TLP – A Housing a Services Solution for Homeless Youth

Kids Deserve a Home – The TLP Helps Them Find One

( – It’s fair to say that the US faces unprecedented challenges in providing a social safety net for millions of people. There’s one segment of the population, though, that seems to fall through the cracks when it comes to housing and job training—older teens and people in their early 20s. This may be because there is so much focus on younger children and foster programs on one end and adult shelters and training on the other, but there is a government-run program targeted directly at at-risk young people.

The Transitional Living Program (TLP) provides homeless youth with both safe and stable housing. They TLP also offers training services to help these kids learn the basic living skills they need to transition to independent living and a future as a productive and healthy citizen.

Throughout the US, there are over 191 residential communities, but they offer more than simply beds. Though it’s certainly not their fault, many of the youth who come into the program lack the basic life skills to function in society. TLP works with the residents in developing job skills and teaching basic education, and help them with finding jobs once they’re ready. Mental health care is also provided to the young adults who enter the program. As many young women come in pregnant or as parents, TLP also teaches parenting skills.

Who is Eligible for TLP, and How Does it Work?

Any individual between 16 and 22 who is currently homeless (living in a shelter or couch surfing counts as homeless) is eligible for TLP services. Here is the hotline number to call from anywhere in the US, and you’ll be directed to the closest center.


Once a youth makes their way to the center, they do need to answer a few basic questions, but will not be turned away. For TLP purposes, you are considered homeless if you are not safe at home, live in a federal disaster area, or your home is not in decent repair. Many states use the program as a stepping stone between foster care (teens age out of that program at 18) and independent adult living. Residents can live in TLP housing for a year and a half.  If you enter the program before you’re 18, you’re eligible to stay longer.


The federal government provides funds for TLP through grants. The organizations that get these grants have to fulfill two very specific requirements.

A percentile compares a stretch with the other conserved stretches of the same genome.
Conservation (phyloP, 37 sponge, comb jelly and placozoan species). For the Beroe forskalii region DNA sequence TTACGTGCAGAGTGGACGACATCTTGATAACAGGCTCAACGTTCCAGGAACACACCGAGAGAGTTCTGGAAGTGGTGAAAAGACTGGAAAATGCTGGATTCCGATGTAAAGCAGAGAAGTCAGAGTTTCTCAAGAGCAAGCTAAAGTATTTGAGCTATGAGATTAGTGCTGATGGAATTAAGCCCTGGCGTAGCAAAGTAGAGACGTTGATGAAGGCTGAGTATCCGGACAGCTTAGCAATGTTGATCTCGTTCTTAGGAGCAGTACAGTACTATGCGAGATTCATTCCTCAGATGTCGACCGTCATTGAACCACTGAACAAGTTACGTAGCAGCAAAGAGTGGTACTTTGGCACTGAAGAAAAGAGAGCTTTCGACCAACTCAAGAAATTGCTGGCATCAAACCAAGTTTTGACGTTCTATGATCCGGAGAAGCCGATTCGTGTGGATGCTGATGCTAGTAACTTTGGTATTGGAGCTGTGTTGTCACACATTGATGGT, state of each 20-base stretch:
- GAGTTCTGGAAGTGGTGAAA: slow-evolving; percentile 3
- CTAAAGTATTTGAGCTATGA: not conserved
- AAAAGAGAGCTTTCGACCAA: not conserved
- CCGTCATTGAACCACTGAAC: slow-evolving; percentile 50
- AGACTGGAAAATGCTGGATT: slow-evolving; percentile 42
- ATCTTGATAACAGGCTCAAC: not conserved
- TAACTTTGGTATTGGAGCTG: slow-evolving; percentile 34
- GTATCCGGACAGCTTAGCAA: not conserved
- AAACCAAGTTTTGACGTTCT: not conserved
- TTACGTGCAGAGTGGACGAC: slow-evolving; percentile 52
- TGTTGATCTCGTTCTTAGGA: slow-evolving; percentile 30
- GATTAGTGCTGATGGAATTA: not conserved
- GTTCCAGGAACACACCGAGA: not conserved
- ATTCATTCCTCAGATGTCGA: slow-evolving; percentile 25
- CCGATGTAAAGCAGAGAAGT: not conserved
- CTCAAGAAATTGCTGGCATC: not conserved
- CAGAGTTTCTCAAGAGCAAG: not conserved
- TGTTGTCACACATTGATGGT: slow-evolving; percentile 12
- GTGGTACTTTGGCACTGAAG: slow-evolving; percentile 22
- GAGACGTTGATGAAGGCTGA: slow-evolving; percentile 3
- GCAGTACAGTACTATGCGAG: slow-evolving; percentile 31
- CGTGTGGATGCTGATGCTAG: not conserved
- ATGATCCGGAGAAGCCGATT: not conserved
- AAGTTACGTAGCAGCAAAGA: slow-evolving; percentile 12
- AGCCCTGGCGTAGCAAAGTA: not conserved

1. Develop and implement a positive youth development (PYD) program that teaches participants about leadership, skill development, and community involvement.

2. Develop a trauma-informed care (TIC) approach and use that framework. TIC assumes that at-risk youth have experienced physical or mental trauma, and works with that understanding to provide a nurturing care environment and therapies.

Street Outreach Program (SOP)

Some TLP facilities have a program dedicated to supporting runaway and street youth, in both helping them find safe housing and the appropriate social services. Many of these youth have been abused by adults and lack any trust, so the goal of an SOP is to help these kids trust adults again and rebuild social connections. This support also includes street-based education, survival aid, crisis intervention, emergency shelter access, and counseling.


TLP centers also coordinate social services for residents. These include working with law enforcement, child welfare, legal services, health care, and affordable child care or child education programs.

Types of Residences

Youth who live in TLP housing live in one of the following environments.

  • Group homes
  • Supervised apartments
  • Maternity homes
  • Host homes or apartments

If you are worried that there are no resources for at risk youth once they reach a certain age, there are programs in place to help these kids get a better start in life.  Call the hotline for more information or to find the nearest shelter, at 1-800-621-4000. Just show up and they’ll help you out.

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